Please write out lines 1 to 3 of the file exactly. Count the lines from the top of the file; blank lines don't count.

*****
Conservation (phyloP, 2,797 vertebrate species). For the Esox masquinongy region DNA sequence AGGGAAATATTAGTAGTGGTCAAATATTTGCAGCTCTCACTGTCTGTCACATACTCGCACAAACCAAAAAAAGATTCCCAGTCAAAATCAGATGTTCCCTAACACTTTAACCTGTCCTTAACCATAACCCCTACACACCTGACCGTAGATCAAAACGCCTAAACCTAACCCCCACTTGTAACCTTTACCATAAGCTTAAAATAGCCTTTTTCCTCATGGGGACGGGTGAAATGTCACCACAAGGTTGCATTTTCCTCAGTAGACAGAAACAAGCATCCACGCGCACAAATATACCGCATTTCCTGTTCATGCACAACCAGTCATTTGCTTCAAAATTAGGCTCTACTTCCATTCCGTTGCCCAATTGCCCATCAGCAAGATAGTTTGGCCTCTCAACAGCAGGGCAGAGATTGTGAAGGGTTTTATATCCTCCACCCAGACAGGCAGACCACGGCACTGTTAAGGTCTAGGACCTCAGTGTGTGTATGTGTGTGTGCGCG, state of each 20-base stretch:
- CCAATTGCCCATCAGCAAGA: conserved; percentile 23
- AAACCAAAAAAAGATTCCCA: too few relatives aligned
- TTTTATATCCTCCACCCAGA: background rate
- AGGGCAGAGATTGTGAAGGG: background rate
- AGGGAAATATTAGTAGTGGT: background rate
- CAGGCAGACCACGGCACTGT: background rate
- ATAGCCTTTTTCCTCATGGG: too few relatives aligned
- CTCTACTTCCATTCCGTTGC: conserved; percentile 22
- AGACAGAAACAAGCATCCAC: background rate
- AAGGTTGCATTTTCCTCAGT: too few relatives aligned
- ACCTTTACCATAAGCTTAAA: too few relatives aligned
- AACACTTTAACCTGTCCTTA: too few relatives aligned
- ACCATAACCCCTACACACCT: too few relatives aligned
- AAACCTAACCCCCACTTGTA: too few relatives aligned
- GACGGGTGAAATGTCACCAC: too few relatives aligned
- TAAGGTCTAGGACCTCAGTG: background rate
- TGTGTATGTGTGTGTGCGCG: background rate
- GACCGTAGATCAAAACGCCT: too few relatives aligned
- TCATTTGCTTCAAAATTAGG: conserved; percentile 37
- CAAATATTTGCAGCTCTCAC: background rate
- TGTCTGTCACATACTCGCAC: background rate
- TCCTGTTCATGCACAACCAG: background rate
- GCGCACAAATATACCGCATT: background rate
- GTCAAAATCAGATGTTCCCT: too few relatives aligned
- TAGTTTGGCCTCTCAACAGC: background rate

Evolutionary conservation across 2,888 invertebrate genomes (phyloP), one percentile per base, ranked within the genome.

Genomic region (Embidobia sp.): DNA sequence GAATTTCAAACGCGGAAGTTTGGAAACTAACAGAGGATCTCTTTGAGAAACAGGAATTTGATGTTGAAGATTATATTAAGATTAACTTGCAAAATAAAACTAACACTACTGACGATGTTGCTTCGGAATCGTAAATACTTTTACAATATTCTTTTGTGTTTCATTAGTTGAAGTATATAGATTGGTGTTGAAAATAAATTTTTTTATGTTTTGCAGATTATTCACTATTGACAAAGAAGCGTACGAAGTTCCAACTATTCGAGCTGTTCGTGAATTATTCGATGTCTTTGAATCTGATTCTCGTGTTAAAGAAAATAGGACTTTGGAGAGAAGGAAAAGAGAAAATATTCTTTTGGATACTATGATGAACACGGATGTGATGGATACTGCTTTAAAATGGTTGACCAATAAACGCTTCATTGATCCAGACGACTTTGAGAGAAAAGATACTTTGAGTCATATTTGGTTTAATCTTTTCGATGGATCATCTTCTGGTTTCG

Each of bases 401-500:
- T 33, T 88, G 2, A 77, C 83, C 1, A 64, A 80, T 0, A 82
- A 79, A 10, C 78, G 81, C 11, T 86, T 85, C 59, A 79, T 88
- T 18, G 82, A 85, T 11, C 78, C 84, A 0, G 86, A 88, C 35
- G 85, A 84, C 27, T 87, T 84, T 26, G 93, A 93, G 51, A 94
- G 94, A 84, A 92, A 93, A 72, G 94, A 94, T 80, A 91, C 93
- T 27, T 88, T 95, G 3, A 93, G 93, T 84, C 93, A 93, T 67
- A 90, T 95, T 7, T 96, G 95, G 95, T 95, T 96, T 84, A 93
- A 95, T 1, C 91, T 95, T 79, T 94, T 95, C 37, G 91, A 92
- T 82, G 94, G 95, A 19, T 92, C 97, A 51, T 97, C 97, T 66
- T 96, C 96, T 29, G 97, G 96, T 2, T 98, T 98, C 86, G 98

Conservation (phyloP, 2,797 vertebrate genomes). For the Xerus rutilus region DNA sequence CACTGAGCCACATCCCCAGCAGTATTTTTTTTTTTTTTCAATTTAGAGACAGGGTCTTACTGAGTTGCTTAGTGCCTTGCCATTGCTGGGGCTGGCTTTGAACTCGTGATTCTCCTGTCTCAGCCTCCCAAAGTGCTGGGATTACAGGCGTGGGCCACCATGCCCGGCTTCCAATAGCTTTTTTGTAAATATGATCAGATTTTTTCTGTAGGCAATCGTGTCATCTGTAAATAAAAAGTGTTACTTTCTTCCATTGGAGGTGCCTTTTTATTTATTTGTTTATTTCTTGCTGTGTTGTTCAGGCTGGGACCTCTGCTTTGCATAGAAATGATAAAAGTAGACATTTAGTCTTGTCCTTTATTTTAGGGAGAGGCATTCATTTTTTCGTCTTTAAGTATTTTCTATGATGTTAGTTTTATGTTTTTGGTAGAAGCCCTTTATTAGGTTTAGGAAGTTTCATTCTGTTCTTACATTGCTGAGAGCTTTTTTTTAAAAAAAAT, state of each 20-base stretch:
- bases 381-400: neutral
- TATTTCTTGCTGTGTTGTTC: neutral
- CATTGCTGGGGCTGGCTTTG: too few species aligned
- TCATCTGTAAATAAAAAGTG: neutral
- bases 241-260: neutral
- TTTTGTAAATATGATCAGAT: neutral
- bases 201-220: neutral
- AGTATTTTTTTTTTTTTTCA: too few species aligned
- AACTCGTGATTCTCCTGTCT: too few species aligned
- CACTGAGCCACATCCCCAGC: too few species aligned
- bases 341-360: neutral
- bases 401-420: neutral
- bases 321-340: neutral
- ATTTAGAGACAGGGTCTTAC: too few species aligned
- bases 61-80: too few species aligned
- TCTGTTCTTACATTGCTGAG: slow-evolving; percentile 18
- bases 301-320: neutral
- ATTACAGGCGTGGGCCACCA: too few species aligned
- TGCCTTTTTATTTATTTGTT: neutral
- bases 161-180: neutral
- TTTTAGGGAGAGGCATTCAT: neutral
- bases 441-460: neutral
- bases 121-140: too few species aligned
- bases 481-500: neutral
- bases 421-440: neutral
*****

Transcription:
Conservation (phyloP, 2,797 vertebrate species). For the Esox masquinongy region DNA sequence AGGGAAATATTAGTAGTGGTCAAATATTTGCAGCTCTCACTGTCTGTCACATACTCGCACAAACCAAAAAAAGATTCCCAGTCAAAATCAGATGTTCCCTAACACTTTAACCTGTCCTTAACCATAACCCCTACACACCTGACCGTAGATCAAAACGCCTAAACCTAACCCCCACTTGTAACCTTTACCATAAGCTTAAAATAGCCTTTTTCCTCATGGGGACGGGTGAAATGTCACCACAAGGTTGCATTTTCCTCAGTAGACAGAAACAAGCATCCACGCGCACAAATATACCGCATTTCCTGTTCATGCACAACCAGTCATTTGCTTCAAAATTAGGCTCTACTTCCATTCCGTTGCCCAATTGCCCATCAGCAAGATAGTTTGGCCTCTCAACAGCAGGGCAGAGATTGTGAAGGGTTTTATATCCTCCACCCAGACAGGCAGACCACGGCACTGTTAAGGTCTAGGACCTCAGTGTGTGTATGTGTGTGTGCGCG, state of each 20-base stretch:
- CCAATTGCCCATCAGCAAGA: conserved; percentile 23
- AAACCAAAAAAAGATTCCCA: too few relatives aligned